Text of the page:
Medical Writing Guidelines
What Is Medical Writing?
The dynamic field of medicine involves extensive research, which needs to be communicated to various stakeholders. One common way to achieve this objective is through medical writing.
In this article, you will be introduced to different facets of medical writing and their specific applications. Furthermore, you will have a preview of medical writing services available for any of your needs.
Overview of Medical Writing
A lot of people mistake medical writing for science journalism. While their subject matter may coincide, the former is highly technical while the latter is intended for lay people.
Medical writing will be discussed here as a specialized genre of science communications that is classified into two subtypes: publication and regulatory writing.
Publications may refer to any scientific articles aimed at communicating research output to a niche audience such as clinicians, scientists, or Pharma and biotechnology investors. Examples of such publications include medical journal articles, publication plans, conference abstracts, and poster presentations.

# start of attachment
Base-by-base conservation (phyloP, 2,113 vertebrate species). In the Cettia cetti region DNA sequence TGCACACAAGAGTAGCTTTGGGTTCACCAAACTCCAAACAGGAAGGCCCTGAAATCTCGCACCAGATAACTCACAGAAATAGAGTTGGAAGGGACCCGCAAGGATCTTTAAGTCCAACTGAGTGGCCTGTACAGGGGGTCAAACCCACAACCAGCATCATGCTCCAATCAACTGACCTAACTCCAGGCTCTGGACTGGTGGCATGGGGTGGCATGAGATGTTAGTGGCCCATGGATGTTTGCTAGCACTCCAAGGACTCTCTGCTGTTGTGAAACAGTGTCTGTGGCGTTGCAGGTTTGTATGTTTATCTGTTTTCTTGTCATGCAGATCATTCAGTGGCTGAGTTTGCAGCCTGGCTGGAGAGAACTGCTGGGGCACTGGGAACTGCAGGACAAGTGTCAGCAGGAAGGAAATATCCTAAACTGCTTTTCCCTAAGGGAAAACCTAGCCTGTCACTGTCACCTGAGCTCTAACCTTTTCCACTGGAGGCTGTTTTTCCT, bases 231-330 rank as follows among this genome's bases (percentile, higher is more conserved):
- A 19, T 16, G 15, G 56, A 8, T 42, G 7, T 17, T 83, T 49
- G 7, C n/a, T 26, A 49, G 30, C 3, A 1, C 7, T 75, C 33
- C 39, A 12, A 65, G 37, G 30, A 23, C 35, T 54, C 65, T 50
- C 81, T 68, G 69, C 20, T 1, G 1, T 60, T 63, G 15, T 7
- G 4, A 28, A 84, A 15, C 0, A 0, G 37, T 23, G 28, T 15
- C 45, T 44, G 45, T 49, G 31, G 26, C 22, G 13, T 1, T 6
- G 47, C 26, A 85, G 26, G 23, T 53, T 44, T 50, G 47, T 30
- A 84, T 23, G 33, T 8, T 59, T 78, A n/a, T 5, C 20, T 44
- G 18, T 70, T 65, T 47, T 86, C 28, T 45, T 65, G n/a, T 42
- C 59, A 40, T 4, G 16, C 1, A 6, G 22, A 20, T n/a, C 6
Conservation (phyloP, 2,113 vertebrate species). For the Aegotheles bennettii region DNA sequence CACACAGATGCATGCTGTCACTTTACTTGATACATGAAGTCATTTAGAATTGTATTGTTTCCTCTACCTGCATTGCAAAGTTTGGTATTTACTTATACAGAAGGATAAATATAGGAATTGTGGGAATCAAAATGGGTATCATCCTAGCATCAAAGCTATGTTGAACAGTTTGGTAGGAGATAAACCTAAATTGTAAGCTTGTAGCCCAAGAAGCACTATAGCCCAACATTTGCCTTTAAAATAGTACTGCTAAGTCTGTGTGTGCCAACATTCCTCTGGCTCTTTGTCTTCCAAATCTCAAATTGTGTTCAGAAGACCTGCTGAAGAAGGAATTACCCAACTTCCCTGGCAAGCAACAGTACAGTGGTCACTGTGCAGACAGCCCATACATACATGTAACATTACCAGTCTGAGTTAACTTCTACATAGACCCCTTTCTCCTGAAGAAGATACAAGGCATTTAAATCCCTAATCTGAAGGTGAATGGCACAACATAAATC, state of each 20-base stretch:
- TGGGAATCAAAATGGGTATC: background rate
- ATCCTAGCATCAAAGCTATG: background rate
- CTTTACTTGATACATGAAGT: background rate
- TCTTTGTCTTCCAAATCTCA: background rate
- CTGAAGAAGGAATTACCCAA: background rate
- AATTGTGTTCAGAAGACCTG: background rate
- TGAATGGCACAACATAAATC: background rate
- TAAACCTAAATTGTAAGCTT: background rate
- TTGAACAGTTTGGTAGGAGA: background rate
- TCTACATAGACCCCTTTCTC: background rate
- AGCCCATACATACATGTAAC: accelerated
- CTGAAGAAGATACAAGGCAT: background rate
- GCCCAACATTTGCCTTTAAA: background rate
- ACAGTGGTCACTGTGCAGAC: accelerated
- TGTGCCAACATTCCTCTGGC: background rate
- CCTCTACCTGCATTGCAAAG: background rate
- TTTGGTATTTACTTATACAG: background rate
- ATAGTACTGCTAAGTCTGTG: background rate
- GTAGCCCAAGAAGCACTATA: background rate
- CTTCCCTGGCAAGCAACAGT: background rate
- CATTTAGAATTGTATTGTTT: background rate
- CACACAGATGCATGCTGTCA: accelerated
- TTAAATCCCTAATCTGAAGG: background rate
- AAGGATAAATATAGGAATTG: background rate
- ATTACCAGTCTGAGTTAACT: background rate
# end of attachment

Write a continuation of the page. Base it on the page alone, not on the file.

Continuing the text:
Those who specialize in publication writing are referred to as medical writers. They come from various professional backgrounds – doctors, life scientists, and bioengineers, among others. Although they have particular specialties, they all write to present real-world evidence about a drug, a medical procedure, or equipment to various stakeholders.
For instance, the pharmaceutical industry goes through five steps to complete the life cycle of a drug discovery project. Thorough documentation and writing skills are required for each of the phases, from the pre-clinical trials to the post-approval observations.
Medical writers are also required to be adept in other skills parallel to scientific research and medical writing. They should at least be familiar with health economics, biostatistics, epidemiology, pharmacovigilance, and general medical affairs.
A narrower and more closely-monitored subtype of medical writing is regulatory writing. In contrast to scientific publications, regulatory documents have to meet the standards set by the government agencies, such as the Food and Drug Administration and European Medicine Agency. These documents contain a different set of medical terminology and communication style.